The Hemingway personality has become a familiar stereotype in contemporary folklore, but its influence on the American screen has not been readily apparent. Although the novelist's protagonists—disillusioned outcasts indulging in sensory sensations for the sake of experience—have emerged as prototypes for the characters who inhabit the specific genre of dimly-lit melodramas of the American underworld, the crucial elements of the Hemingway style are less frequently encountered in modern drama. The ruthless excision of non-essentials for the purpose of lucidity and unity, although Aristotleian in concept, imposes complex demands upon a medium which is primarily visual, while the insistence upon the principles of courage, pity and honour as the only extant values which cannot be wholly distorted by the process of living in the contemporary wasteland presents a difficult problem for an industry geared to more acceptable ethical standards. In a medium dedicated to the synonymous relationship of such terms as love and marriage, poverty and happiness, sex and sin, the emergence of a director with seriousness of purpose is in itself unusual. When, as in the case of John Huston, the principles include an insistence upon serious themes and an artistic method which emphasises functionality, the parallel with the Hemingway tradition is unavoidable.
Considered in the light of this analogy, the work of John Huston appears at a certain disadvantage. Interesting as his films are in terms of narrative content, the subjects lack the originality expected from the work of a creative artist. Huston's films are all adaptations of novels or plays, and although he writes most of his own scripts, the subjects can be considered only in regard to choice of material…. Huston's early work falls primarily into the categories of melodrama (The Maltese Falcon) and social comment (The Treasure of the Sierra Madre), or a combination of the two (The Asphalt Jungle, We Were Strangers). More recently, his selections have grown more varied, and shown a tendency toward art for its own sake—as in the comedy, The African Queen, the biography, Moulin Rouge, and the ambitious adaptations of classic novels, The Red Badge of Courage and Moby Dick. The diversity of this material is in itself suggestive of an unusual artistic temperament, but it is in his technique that Huston's personality most clearly emerges. The gradual sharpening of individual images, the intensive concentration on problems of composition, the precise gradation of sequences within a carefully organised pattern, the application of different editing devices to varied types of material, the rigid prohibition of excesses either in manner or in content, all suggest an endeavour to express his subject with Flaubert's mot juste, to communicate with his audience in the most exact and lucid terms….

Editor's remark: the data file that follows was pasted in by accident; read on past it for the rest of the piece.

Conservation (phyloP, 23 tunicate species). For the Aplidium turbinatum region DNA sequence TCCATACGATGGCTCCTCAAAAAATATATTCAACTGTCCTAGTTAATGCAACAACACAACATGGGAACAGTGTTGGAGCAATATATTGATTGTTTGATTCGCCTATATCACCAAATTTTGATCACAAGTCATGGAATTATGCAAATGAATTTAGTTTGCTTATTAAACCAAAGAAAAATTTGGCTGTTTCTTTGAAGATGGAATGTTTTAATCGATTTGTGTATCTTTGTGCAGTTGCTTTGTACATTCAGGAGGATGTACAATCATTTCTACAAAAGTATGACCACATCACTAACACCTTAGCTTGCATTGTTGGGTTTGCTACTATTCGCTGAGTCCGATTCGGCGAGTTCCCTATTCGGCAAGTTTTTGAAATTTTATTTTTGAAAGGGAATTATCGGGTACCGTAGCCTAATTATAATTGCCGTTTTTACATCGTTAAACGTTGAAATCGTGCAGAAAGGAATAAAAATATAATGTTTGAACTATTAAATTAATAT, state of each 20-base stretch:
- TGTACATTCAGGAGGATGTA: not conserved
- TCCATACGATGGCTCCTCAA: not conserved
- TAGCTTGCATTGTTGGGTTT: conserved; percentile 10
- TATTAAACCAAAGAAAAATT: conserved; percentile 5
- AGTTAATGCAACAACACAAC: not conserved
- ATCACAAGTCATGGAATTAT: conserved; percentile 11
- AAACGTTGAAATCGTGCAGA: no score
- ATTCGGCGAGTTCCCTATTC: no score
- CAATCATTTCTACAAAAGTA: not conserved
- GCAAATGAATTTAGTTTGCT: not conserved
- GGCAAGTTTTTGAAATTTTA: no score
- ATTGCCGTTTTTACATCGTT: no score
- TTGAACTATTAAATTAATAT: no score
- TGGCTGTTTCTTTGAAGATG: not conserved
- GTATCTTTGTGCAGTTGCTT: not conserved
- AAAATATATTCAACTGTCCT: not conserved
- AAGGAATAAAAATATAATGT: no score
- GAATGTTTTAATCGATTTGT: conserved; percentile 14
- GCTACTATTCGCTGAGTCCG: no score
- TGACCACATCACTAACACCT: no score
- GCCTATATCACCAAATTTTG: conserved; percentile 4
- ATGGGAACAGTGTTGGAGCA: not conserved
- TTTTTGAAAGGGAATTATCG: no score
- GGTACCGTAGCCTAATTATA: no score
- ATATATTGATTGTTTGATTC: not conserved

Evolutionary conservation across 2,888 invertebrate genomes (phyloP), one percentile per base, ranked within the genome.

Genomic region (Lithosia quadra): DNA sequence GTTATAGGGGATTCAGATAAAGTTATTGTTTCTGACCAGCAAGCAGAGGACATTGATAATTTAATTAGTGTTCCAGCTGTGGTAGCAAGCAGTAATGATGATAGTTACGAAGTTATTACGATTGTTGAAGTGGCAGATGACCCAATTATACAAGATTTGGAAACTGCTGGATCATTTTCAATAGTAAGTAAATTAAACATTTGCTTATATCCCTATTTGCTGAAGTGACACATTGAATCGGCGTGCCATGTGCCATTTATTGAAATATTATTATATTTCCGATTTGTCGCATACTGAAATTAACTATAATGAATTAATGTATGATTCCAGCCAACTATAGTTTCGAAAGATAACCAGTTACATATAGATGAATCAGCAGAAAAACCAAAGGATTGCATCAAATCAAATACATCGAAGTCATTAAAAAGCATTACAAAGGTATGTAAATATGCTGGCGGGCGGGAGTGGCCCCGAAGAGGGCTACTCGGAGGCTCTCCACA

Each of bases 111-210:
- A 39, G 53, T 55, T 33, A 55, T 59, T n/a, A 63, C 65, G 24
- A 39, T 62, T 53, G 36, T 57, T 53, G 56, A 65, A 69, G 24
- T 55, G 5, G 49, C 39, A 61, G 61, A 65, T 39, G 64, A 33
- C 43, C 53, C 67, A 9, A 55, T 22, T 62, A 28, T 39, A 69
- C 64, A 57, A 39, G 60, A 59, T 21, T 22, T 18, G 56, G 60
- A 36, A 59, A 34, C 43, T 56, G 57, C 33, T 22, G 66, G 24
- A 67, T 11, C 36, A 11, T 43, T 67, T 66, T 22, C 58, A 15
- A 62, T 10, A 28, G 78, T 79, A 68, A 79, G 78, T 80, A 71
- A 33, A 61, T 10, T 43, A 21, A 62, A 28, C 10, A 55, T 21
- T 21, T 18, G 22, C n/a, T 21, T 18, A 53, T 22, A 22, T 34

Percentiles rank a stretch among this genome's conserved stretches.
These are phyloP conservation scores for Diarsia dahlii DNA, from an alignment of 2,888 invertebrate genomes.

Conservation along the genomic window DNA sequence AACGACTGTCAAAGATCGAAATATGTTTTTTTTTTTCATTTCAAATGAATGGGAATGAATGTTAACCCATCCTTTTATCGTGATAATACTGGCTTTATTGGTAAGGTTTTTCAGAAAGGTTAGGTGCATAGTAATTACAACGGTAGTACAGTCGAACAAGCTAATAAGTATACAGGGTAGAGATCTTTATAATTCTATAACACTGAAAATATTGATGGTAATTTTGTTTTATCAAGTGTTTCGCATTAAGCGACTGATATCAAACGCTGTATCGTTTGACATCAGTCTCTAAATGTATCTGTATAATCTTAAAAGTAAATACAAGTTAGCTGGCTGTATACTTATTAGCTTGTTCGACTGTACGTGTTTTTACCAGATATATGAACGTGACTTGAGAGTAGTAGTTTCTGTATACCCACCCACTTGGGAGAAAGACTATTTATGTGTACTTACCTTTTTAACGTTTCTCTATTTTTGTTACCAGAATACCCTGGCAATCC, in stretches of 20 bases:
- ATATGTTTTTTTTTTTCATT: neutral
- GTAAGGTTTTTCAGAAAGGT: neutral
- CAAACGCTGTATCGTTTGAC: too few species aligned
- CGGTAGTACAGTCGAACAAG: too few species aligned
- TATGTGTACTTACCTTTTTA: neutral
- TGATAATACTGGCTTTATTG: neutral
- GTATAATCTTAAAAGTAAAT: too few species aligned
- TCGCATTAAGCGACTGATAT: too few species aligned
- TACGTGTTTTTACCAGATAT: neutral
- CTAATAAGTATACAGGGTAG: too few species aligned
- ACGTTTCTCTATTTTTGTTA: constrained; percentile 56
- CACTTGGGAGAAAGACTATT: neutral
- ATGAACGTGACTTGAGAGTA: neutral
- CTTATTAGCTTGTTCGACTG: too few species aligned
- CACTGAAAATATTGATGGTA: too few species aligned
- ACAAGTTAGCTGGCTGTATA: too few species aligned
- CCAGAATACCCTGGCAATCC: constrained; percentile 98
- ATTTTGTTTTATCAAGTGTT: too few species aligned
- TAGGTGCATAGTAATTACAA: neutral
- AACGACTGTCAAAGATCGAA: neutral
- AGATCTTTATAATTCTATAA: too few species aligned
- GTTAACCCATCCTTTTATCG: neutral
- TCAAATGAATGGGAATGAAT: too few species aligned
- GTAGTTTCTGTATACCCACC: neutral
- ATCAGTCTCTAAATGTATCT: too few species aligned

The melodramatic plot [of The Maltese Falcon], dealing with a weird assortment of conspirators searching for a valuable statuette and an unsentimental private detective determined to avenge his partner's murder, is both suspenseful and satirical, and the technique, while not adventurous, extends each ingredient to its fullest cinematic effect….
In This Our Life (1942), in contrast, struggles for social comment. Ellen Glasgow's novel about a decaying Southern family dominated by a predatory younger daughter contains elements of insight into the influence of the outmoded social traditions of the modern Southern aristocracy, but in its cinematic adaptation the subtler implications of the theme are subordinate to a conventionally melodramatic plot…. The film's interest lies less in the central action than in the detailed implications of a changing social climate. (p. 13)
The comparative failure of In This Our Life prompted Huston to repeat the more successful formula of The Maltese Falcon in his third film, Across the Pacific . Using an inferior wartime espionage plot as subject, Huston concentrates on concealing the theme from...
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